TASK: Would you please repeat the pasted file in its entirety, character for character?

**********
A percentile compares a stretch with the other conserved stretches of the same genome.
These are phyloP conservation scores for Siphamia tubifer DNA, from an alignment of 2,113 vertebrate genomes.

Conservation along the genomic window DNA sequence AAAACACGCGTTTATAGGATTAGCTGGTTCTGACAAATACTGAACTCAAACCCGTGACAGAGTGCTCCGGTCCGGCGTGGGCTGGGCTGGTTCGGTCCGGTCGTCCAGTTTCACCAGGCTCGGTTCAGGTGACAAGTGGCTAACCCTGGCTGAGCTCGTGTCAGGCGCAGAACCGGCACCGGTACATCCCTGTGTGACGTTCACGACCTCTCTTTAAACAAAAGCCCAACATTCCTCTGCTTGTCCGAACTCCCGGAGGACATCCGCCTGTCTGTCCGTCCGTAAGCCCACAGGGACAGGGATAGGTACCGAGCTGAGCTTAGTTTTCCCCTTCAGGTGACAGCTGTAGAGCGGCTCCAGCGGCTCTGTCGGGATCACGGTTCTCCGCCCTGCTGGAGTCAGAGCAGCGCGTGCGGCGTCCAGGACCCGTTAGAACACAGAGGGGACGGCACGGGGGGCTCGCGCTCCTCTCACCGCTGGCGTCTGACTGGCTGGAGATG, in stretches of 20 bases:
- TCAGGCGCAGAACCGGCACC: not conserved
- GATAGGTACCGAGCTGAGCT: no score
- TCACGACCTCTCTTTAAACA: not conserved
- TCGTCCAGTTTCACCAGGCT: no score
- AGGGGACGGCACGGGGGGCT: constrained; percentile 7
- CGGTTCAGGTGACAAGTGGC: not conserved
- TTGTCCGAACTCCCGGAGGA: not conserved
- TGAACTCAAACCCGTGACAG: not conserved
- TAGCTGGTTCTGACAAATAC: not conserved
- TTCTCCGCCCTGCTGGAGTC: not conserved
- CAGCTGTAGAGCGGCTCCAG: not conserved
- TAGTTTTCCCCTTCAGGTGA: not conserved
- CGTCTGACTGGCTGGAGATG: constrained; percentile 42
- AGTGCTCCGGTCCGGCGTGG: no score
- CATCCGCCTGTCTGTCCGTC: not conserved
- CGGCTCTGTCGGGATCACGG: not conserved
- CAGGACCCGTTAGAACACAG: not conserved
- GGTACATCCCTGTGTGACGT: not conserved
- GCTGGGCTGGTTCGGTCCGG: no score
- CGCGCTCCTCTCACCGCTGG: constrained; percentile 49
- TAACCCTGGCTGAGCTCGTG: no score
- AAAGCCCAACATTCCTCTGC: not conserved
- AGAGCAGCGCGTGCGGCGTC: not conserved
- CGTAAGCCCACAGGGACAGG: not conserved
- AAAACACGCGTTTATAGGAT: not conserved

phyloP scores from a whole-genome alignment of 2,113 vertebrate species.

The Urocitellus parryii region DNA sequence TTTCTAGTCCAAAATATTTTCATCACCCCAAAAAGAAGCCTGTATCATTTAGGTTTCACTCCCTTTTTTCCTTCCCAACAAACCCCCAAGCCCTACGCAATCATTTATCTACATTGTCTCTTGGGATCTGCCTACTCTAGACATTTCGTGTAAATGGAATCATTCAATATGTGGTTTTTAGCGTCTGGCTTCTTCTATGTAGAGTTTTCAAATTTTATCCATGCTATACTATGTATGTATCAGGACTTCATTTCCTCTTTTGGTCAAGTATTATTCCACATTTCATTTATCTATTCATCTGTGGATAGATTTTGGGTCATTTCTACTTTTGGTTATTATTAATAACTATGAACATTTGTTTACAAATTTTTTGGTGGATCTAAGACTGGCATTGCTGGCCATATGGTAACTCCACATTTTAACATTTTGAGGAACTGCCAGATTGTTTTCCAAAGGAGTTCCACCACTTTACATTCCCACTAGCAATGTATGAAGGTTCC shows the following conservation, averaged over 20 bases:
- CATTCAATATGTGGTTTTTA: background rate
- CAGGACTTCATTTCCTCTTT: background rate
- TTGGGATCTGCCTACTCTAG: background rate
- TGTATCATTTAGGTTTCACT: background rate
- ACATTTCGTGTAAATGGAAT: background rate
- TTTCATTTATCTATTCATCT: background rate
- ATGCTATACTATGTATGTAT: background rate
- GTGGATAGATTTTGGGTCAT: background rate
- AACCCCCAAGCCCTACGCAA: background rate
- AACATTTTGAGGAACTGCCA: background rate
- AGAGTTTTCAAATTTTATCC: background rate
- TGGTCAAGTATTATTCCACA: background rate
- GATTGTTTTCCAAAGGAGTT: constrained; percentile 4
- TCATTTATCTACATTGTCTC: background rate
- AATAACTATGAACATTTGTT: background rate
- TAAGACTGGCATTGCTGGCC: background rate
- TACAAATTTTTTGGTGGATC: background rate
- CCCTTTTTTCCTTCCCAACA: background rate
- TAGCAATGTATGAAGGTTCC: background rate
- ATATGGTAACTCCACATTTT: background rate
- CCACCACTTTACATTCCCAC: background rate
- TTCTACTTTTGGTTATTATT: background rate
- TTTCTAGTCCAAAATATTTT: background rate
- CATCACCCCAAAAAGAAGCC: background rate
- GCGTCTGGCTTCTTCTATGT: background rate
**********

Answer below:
A percentile compares a stretch with the other conserved stretches of the same genome.
These are phyloP conservation scores for Siphamia tubifer DNA, from an alignment of 2,113 vertebrate genomes.

Conservation along the genomic window DNA sequence AAAACACGCGTTTATAGGATTAGCTGGTTCTGACAAATACTGAACTCAAACCCGTGACAGAGTGCTCCGGTCCGGCGTGGGCTGGGCTGGTTCGGTCCGGTCGTCCAGTTTCACCAGGCTCGGTTCAGGTGACAAGTGGCTAACCCTGGCTGAGCTCGTGTCAGGCGCAGAACCGGCACCGGTACATCCCTGTGTGACGTTCACGACCTCTCTTTAAACAAAAGCCCAACATTCCTCTGCTTGTCCGAACTCCCGGAGGACATCCGCCTGTCTGTCCGTCCGTAAGCCCACAGGGACAGGGATAGGTACCGAGCTGAGCTTAGTTTTCCCCTTCAGGTGACAGCTGTAGAGCGGCTCCAGCGGCTCTGTCGGGATCACGGTTCTCCGCCCTGCTGGAGTCAGAGCAGCGCGTGCGGCGTCCAGGACCCGTTAGAACACAGAGGGGACGGCACGGGGGGCTCGCGCTCCTCTCACCGCTGGCGTCTGACTGGCTGGAGATG, in stretches of 20 bases:
- TCAGGCGCAGAACCGGCACC: not conserved
- GATAGGTACCGAGCTGAGCT: no score
- TCACGACCTCTCTTTAAACA: not conserved
- TCGTCCAGTTTCACCAGGCT: no score
- AGGGGACGGCACGGGGGGCT: constrained; percentile 7
- CGGTTCAGGTGACAAGTGGC: not conserved
- TTGTCCGAACTCCCGGAGGA: not conserved
- TGAACTCAAACCCGTGACAG: not conserved
- TAGCTGGTTCTGACAAATAC: not conserved
- TTCTCCGCCCTGCTGGAGTC: not conserved
- CAGCTGTAGAGCGGCTCCAG: not conserved
- TAGTTTTCCCCTTCAGGTGA: not conserved
- CGTCTGACTGGCTGGAGATG: constrained; percentile 42
- AGTGCTCCGGTCCGGCGTGG: no score
- CATCCGCCTGTCTGTCCGTC: not conserved
- CGGCTCTGTCGGGATCACGG: not conserved
- CAGGACCCGTTAGAACACAG: not conserved
- GGTACATCCCTGTGTGACGT: not conserved
- GCTGGGCTGGTTCGGTCCGG: no score
- CGCGCTCCTCTCACCGCTGG: constrained; percentile 49
- TAACCCTGGCTGAGCTCGTG: no score
- AAAGCCCAACATTCCTCTGC: not conserved
- AGAGCAGCGCGTGCGGCGTC: not conserved
- CGTAAGCCCACAGGGACAGG: not conserved
- AAAACACGCGTTTATAGGAT: not conserved

phyloP scores from a whole-genome alignment of 2,113 vertebrate species.

The Urocitellus parryii region DNA sequence TTTCTAGTCCAAAATATTTTCATCACCCCAAAAAGAAGCCTGTATCATTTAGGTTTCACTCCCTTTTTTCCTTCCCAACAAACCCCCAAGCCCTACGCAATCATTTATCTACATTGTCTCTTGGGATCTGCCTACTCTAGACATTTCGTGTAAATGGAATCATTCAATATGTGGTTTTTAGCGTCTGGCTTCTTCTATGTAGAGTTTTCAAATTTTATCCATGCTATACTATGTATGTATCAGGACTTCATTTCCTCTTTTGGTCAAGTATTATTCCACATTTCATTTATCTATTCATCTGTGGATAGATTTTGGGTCATTTCTACTTTTGGTTATTATTAATAACTATGAACATTTGTTTACAAATTTTTTGGTGGATCTAAGACTGGCATTGCTGGCCATATGGTAACTCCACATTTTAACATTTTGAGGAACTGCCAGATTGTTTTCCAAAGGAGTTCCACCACTTTACATTCCCACTAGCAATGTATGAAGGTTCC shows the following conservation, averaged over 20 bases:
- CATTCAATATGTGGTTTTTA: background rate
- CAGGACTTCATTTCCTCTTT: background rate
- TTGGGATCTGCCTACTCTAG: background rate
- TGTATCATTTAGGTTTCACT: background rate
- ACATTTCGTGTAAATGGAAT: background rate
- TTTCATTTATCTATTCATCT: background rate
- ATGCTATACTATGTATGTAT: background rate
- GTGGATAGATTTTGGGTCAT: background rate
- AACCCCCAAGCCCTACGCAA: background rate
- AACATTTTGAGGAACTGCCA: background rate
- AGAGTTTTCAAATTTTATCC: background rate
- TGGTCAAGTATTATTCCACA: background rate
- GATTGTTTTCCAAAGGAGTT: constrained; percentile 4
- TCATTTATCTACATTGTCTC: background rate
- AATAACTATGAACATTTGTT: background rate
- TAAGACTGGCATTGCTGGCC: background rate
- TACAAATTTTTTGGTGGATC: background rate
- CCCTTTTTTCCTTCCCAACA: background rate
- TAGCAATGTATGAAGGTTCC: background rate
- ATATGGTAACTCCACATTTT: background rate
- CCACCACTTTACATTCCCAC: background rate
- TTCTACTTTTGGTTATTATT: background rate
- TTTCTAGTCCAAAATATTTT: background rate
- CATCACCCCAAAAAGAAGCC: background rate
- GCGTCTGGCTTCTTCTATGT: background rate